Don’t sleep on South Metro Atlanta.
That was the message from speakers at the 2020 South Metro Development Outlook conference recently held at the Georgia International Convention Center. The conference, now in its 18th year, gathers commercial real estate professionals, business leaders and elected officials to discuss the latest economic development trends in the region.
South Metro communities have tended to lag behind Atlanta’s bustling submarkets to the north like Midtown, Buckhead, Central Perimeter, Alpharetta and Cumberland-Galleria, which have become some of the most prominent business hubs in the Southeast. But the South Metro – a six-county area south of I-20 – is increasingly attracting the interest of investors, including regional, national and international players.
Ackerman & Co. is one of those investors bullish on South Metro. The company, with partner MDH Partners, purchased the 423,000-square-foot Lee + White project in the West End area just south of I-20 and is currently diversifying the popular entertainment and food & beverage destination to include loft offices, retail and a food hall.
In addition to Lee + White, Ackerman is involved in the $1-billion Airport City project in College Park as the exclusive land broker marketing the 320-acre property adjacent to the airport for a mix of office, hotel, retail, entertainment, residential and other uses.
“The time is right for this type of mixed-use development in South Atlanta. This area has traditionally been underserved by retail in particular, but the opportunity to serve the local community as well as the millions of Hartsfield-Jackson passengers who visit annually makes it ideal for the local, national and international end users we’re seeking to attract,” said Steve Langford, Ackerman & Co. Senior Vice President and land broker for Airport City.
Investing in Future Growth
The South Metro region is home to the biggest economic driver in the state – Hartsfield-Jackson International Airport, which serves 100 million passengers a year, employs 63,000 on-site workers and generates a $34.8-billion annual economic impact.
Speakers pointed to a number of trends and developments that position the region to attract economic development while leveraging its strategic location at the gateway to the world’s busiest airport.
South Atlanta is the largest industrial submarket in metro Atlanta, with a total of 196 million square feet of warehouse and manufacturing space. It is also home to global headquarters such as Delta International and Chick-fil-A. More recently, South Metro attracted the relocation of Porsche Cars North America headquarters from Sandy Springs, a $100-million project that includes the Experience Center race track.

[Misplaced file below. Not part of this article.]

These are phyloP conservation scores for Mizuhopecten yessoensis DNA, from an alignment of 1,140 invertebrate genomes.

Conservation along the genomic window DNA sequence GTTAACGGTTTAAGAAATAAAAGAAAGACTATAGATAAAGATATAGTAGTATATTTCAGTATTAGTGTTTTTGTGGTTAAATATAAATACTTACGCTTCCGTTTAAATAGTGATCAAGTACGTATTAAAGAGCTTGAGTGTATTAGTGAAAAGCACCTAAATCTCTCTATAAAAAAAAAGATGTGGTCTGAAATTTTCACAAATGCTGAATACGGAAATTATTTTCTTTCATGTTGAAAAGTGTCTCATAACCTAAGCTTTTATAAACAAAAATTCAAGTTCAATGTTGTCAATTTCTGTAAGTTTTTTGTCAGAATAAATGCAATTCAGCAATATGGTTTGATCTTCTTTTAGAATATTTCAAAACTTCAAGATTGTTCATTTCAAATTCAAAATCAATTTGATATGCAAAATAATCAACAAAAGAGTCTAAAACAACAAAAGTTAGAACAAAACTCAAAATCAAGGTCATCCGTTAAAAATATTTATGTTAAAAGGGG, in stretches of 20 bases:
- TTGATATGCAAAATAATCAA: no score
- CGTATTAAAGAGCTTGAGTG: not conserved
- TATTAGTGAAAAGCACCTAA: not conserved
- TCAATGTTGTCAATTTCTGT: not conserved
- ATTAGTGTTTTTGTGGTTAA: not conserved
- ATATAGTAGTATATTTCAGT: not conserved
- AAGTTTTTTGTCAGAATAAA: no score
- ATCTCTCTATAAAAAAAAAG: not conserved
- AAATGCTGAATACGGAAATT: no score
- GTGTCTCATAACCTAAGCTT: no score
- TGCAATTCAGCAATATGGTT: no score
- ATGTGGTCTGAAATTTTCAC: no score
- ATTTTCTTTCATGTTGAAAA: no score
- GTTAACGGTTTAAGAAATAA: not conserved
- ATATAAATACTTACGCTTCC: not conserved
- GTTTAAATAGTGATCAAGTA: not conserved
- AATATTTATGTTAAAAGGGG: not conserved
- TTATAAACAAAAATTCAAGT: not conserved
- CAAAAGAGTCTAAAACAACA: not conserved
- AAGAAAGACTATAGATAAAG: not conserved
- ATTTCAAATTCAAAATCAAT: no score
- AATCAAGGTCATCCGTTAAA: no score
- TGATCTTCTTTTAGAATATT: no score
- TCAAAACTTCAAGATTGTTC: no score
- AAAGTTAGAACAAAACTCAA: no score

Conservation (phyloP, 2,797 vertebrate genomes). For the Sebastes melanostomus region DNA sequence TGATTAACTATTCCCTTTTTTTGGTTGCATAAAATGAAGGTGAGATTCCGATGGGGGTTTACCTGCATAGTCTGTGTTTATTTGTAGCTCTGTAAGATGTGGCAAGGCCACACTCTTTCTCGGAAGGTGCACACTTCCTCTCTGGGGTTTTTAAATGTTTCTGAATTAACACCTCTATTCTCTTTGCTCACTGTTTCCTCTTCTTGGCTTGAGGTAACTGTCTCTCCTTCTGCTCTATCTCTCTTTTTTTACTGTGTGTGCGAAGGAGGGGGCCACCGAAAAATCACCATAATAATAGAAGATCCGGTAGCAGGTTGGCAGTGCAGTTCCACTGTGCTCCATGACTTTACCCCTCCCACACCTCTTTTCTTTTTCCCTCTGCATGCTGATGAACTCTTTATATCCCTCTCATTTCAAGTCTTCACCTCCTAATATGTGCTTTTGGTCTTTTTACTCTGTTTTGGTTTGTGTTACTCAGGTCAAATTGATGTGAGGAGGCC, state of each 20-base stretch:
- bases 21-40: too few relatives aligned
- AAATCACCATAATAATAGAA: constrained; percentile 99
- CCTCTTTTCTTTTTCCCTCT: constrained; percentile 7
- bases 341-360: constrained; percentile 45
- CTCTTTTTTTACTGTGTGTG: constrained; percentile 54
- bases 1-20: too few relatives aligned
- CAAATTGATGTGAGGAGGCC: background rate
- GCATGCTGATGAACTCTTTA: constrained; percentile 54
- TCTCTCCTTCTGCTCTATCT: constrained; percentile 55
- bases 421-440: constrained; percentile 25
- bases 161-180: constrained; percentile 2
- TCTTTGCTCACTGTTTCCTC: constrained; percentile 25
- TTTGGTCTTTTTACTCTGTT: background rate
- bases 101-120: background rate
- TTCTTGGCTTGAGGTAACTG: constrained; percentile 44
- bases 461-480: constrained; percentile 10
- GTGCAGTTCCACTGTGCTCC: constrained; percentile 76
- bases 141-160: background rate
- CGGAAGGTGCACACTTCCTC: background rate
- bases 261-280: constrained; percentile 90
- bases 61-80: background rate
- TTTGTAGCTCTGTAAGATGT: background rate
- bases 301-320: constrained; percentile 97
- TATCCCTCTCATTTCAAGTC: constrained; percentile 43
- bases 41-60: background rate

The region is preparing for much more success. Aerotropolis Atlanta, a public-private partnership representing 13 South Atlanta communities, aims to create the region’s next premier business district. Aerotropolis is working with other agencies on a variety of infrastructure improvements, including a $13-million diverging diamond interchange at Camp Creek Parkway and I-285 designed to improve traffic flows around the Airport.
“We don’t want to duplicate the traffic congestion of other parts of the metro,” said Gerald McDowell, executive director of the Aerotropolis Atlanta CID.
Another project being proposed is a “pod car” network that would provide speedy connections to Airport terminals and nearby destinations such as the Porsche and Delta headquarters via dedicated cars holding up to eight passengers. This project would cost roughly $15 million per mile, McDowell said, which is far less than other public transportation initiatives.
“We have been denied transportation solutions because we’ve been told it’s not affordable,” he said. “This is affordable, and we believe this is a solution that could provide an example of how to expand throughout the region.”
Adding Amenities to Attract Talent & Businesses
The film industry has a growing presence in the South Metro region, and it’s generating some exciting spin-off development. Pinewood Forest, a 235-acre mega project near Pinewood Atlanta Studios, will ultimately feature 700 homes, 600 apartments, 300 hotel rooms, and 270,000 square feet of commercial space with restaurants, retail and a 9-screen theater featuring a rooftop cinema.
“This type of development is setting the stage for attracting talent, and the companies that employ them will follow,” said Joan Young, president of the Fayette County Development Authority.
Christopher Pike, economic development director for the City of South Fulton, discussed two major projects planned in the newly formed city, including a town center mixed-use development and a 200-acre riverfront district.
“These are quality of life projects that will bring a different flavor to South Fulton,” Pike said.
In addition to new amenities that will help the South Metro better compete with northern communities, the region has another major selling point – its lower development costs.
Shannon James, president and CEO of the Aerotropolis Atlanta Alliance, said the relatively low cost of land – which includes 50,000 acres of undeveloped land around Hartsfield-Jackson – impressed his colleagues from Beijing, China’s, Aerotropolis.
“They salivated over the opportunities here compared to the cost in their neck of the woods,” he said